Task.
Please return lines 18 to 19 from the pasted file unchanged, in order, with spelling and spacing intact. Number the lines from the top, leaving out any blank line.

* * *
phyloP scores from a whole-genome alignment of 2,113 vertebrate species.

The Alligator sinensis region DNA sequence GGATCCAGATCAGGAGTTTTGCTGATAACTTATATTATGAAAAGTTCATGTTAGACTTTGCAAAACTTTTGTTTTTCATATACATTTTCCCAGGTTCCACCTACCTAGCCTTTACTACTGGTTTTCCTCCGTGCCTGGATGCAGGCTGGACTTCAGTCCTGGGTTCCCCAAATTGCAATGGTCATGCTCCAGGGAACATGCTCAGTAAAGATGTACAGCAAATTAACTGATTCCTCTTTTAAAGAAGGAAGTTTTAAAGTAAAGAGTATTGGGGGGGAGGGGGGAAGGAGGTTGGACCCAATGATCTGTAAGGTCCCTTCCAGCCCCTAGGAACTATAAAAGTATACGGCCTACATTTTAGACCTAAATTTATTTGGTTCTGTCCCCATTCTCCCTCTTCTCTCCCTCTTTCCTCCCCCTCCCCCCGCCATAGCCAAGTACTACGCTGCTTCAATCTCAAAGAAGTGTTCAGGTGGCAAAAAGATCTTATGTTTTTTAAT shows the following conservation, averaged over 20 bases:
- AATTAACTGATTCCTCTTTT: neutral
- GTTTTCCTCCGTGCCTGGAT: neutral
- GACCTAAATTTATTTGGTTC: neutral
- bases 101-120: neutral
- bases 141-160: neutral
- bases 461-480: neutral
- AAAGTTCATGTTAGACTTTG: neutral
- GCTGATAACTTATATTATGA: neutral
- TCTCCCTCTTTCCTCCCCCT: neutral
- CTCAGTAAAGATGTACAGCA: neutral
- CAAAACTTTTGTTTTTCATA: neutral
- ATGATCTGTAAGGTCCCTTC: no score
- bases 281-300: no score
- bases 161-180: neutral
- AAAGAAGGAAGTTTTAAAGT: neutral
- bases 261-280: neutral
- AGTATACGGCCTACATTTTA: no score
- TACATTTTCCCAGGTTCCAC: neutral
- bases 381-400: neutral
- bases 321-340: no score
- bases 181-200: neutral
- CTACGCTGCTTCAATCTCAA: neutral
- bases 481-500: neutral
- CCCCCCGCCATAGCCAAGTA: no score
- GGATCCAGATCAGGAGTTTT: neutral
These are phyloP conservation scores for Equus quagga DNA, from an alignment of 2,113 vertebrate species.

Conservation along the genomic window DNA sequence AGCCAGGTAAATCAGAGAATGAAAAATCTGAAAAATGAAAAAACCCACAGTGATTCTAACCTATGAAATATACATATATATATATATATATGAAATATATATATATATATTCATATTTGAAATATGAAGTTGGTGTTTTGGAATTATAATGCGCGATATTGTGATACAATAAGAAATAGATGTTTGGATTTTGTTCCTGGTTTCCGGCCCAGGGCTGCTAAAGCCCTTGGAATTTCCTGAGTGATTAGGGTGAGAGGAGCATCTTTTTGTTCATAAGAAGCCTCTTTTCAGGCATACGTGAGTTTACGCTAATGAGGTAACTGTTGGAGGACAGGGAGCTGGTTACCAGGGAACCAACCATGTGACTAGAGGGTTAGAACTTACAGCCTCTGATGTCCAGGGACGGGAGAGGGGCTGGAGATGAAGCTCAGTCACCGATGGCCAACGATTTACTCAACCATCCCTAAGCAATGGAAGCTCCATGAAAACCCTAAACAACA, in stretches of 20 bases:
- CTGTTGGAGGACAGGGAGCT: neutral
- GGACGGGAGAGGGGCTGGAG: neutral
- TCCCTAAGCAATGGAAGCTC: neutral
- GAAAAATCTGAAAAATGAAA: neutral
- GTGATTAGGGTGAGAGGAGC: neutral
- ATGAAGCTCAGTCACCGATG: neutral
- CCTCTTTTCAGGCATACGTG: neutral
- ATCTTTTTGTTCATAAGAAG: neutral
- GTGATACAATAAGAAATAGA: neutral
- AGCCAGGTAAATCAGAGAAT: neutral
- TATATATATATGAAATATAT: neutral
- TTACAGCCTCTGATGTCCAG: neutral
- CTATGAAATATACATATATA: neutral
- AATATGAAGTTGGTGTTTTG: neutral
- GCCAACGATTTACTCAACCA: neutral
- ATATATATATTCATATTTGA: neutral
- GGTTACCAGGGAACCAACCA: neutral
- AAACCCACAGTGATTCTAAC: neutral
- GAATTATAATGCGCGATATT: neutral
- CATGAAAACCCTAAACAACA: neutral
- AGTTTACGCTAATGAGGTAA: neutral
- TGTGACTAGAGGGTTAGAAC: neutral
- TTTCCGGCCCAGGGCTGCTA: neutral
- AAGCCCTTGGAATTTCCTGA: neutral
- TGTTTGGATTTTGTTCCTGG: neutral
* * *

- bases 261-280: neutral
- AGTATACGGCCTACATTTTA: no score